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Out of college, Patriots rookies in work-study

FOXBOROUGH -- Funny P.K. Sam should choose "robotic" to describe his play during the Patriots' rookie minicamp, for as Sam and fellow rookie Cedric Cobbs learned this past weekend at Gillette Stadium, one could use a computer for a brain to upload, process, and apply all the new instructions that come with upgrading to pro football's more sophisticated program.

Sam, a receiver out of Florida State, and Cobbs, a running back out of Arkansas, already know what to do with the football in their hands. The difficulty for most backs and receivers new to the NFL is learning what to do without it. It's not enough to know how to run the plays. They have to be run properly.

"Football is football; your talent eventually shows," said Sam, the Patriots' fifth-round pick. "But right now I feel robotic. I'm thinking too much right now. I'm listening in the huddle and then when I get to the line, I want to make sure I'm lining up properly with my splits. I'm reading coverage a lot more. That's important, because we change routes for certain coverages. It's a new aspect of the game for me, but I'll catch up."

Before Sam can make the kind of acrobatic catches for which he was known at Florida State, he first must learn how to make himself available. During one practice last weekend Sam did not run an out as precisely as offensive coordinator Charlie Weis would have liked. Weis reminded Sam and his fellow receivers, first-year free agent Michael Jennings and tryout Ricky Bryant, to drive off the line, to keep their weight down when breaking down, and not to veer toward the sideline before their break, or else a defender will jump the route.

Sam, 6 feet 3 inches and 210 pounds, also got a lesson on how to use his size from receivers coach Brian Daboll. As the receivers were practicing fade routes, Daboll pulled Sam aside and showed him how to knock down a defender's arm, then how to slow down and use his timing and body to shield a defender from the ball as he's about to make a catch.

"The little things are more important now," Sam said. "Little things you could have gotten away with in college, you can't get away with here."

NFL coaches sweat the small stuff because it makes a big difference. Cobbs made the mistake of drifting ever so slightly on a check-down route over the middle and immediately was made aware of his error by running backs coach Ivan Fears. "You can't lollygag," said Cobbs, the team's fourth-round pick. "Some routes you have to start slow; some plays you have to start fast. You have to know when to do what and how to do it."

Running comes naturally for Cobbs, a first-team All-Southeastern Conference selection as a senior last year. Running routes, on the other hand, is breaking new ground. The Razorbacks' offense wasn't as complex as the Patriots' and didn't ask as much of its running backs in the passing game. "Most running plays are similar, and they're self-explanatory," Cobbs said. "The passing game is a lot more difficult. In college, we only had two or three different routes we had to run. Here, I don't know how many we have, probably 20. And then you get into different names, numbers, and colors."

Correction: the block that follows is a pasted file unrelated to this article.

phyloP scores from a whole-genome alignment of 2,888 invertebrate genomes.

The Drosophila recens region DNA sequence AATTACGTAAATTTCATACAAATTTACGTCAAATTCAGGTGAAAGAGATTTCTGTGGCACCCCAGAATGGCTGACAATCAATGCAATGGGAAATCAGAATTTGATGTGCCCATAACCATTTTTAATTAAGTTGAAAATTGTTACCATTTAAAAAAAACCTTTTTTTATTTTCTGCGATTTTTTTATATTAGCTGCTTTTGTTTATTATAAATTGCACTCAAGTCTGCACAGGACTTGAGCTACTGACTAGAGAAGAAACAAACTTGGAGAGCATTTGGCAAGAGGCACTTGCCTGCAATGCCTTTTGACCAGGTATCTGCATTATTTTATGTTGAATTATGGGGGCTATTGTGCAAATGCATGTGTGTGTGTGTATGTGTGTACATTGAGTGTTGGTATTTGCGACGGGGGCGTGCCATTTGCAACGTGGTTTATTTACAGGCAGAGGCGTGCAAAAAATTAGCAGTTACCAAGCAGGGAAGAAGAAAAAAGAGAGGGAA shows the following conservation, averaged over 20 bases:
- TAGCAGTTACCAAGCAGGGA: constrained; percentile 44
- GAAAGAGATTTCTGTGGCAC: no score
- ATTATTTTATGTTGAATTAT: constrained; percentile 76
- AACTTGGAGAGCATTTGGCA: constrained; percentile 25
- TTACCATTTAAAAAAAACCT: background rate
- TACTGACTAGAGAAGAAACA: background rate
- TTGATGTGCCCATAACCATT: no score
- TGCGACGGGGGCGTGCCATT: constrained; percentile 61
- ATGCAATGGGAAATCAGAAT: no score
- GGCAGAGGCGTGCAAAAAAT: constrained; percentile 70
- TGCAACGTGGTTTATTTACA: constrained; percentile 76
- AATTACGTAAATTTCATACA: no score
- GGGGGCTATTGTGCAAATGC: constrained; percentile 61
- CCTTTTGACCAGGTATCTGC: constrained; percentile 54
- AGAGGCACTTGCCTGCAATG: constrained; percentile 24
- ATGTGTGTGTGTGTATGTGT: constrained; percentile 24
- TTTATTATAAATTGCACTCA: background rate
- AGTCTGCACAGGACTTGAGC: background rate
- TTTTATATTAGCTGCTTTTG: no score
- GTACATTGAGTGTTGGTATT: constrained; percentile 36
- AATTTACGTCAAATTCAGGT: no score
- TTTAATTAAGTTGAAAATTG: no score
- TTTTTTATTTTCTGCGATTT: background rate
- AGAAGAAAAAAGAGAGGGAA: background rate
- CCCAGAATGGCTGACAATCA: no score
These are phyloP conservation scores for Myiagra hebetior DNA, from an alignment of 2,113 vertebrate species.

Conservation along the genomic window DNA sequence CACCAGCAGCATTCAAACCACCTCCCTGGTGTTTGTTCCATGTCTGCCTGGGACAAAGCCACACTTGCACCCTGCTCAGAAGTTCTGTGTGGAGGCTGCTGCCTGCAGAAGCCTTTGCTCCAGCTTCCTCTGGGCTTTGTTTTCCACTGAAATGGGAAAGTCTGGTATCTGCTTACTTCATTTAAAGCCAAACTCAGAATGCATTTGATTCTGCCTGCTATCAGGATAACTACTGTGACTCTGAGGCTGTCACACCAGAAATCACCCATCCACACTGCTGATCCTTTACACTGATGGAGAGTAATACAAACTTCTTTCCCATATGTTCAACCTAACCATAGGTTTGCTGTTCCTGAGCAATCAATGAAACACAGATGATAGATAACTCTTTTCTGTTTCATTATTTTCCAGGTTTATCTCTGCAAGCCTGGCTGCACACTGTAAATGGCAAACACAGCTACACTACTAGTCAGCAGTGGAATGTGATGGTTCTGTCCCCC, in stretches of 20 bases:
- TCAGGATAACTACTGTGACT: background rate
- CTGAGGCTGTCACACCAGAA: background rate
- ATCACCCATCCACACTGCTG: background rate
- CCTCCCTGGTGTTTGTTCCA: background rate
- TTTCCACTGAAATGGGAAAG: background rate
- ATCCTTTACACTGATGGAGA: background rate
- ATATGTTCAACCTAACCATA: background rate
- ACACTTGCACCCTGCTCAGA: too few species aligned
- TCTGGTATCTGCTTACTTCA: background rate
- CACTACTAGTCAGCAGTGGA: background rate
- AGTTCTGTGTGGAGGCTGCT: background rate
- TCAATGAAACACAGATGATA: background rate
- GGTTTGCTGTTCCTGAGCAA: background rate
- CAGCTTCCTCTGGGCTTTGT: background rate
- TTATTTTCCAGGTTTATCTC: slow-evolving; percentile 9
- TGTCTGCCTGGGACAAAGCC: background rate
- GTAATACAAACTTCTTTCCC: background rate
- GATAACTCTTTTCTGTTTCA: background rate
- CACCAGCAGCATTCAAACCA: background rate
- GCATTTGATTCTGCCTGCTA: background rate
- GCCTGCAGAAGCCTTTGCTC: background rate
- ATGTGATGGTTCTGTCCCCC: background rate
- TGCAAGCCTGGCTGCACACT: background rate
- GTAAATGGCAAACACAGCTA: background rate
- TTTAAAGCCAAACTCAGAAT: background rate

"The problems coming from the [backfield]," coach Bill Belichick explained, "are in the passing game, in terms of protection, route running, and handling different coverages so the flow of control is distributed underneath to open up the pattern and not congest it. Backs that don't have a lot of experience with that, that's a big step for them."

Another big part of an NFL running back's job is pass protection, in which awareness is as important as aggressiveness, what with all the moving parts. "A lot of colleges don't have a lot of blitz pickup," Belichick said. "A lot of drop-back blitz pickup type of responsibilities, a lot of times it's play action, and a lot of times, when they do have pickup, the whole line goes one way and the backs go the other. It's pretty well defined. `You go that way and you have the first outside and I have the first guy outside of you.' It's pretty simple.

"In the NFL it's a lot different, it's much more assignment oriented. `You have the Mike [middle linebacker] or the Will [weakside linebacker].' And when the front changes, then you may have a new Will. Or the guy that was a lineman in the new front, he becomes a linebacker, and he's my responsibility, whereas in another position he isn't, even though it's the same guy."

The Patriots have their first passing camp in two weeks. Perhaps by then, Sam and Cobbs, having had two weeks to study the playbook, will look less mechanical and more like the guys New England drafted. . . .
The Patriots announced the signing of two rookie free agents, Hofstra's Bryant, a transfer from Ohio State, and Michigan tight end Andy Mignery. Both were among the five players invited to minicamp for tryouts, along with Harvard linebacker Dante Balestracci, Rensselaer Polytechnic Institute quarterback Dan Cole, and Bentley College safety Ryan Ferguson.

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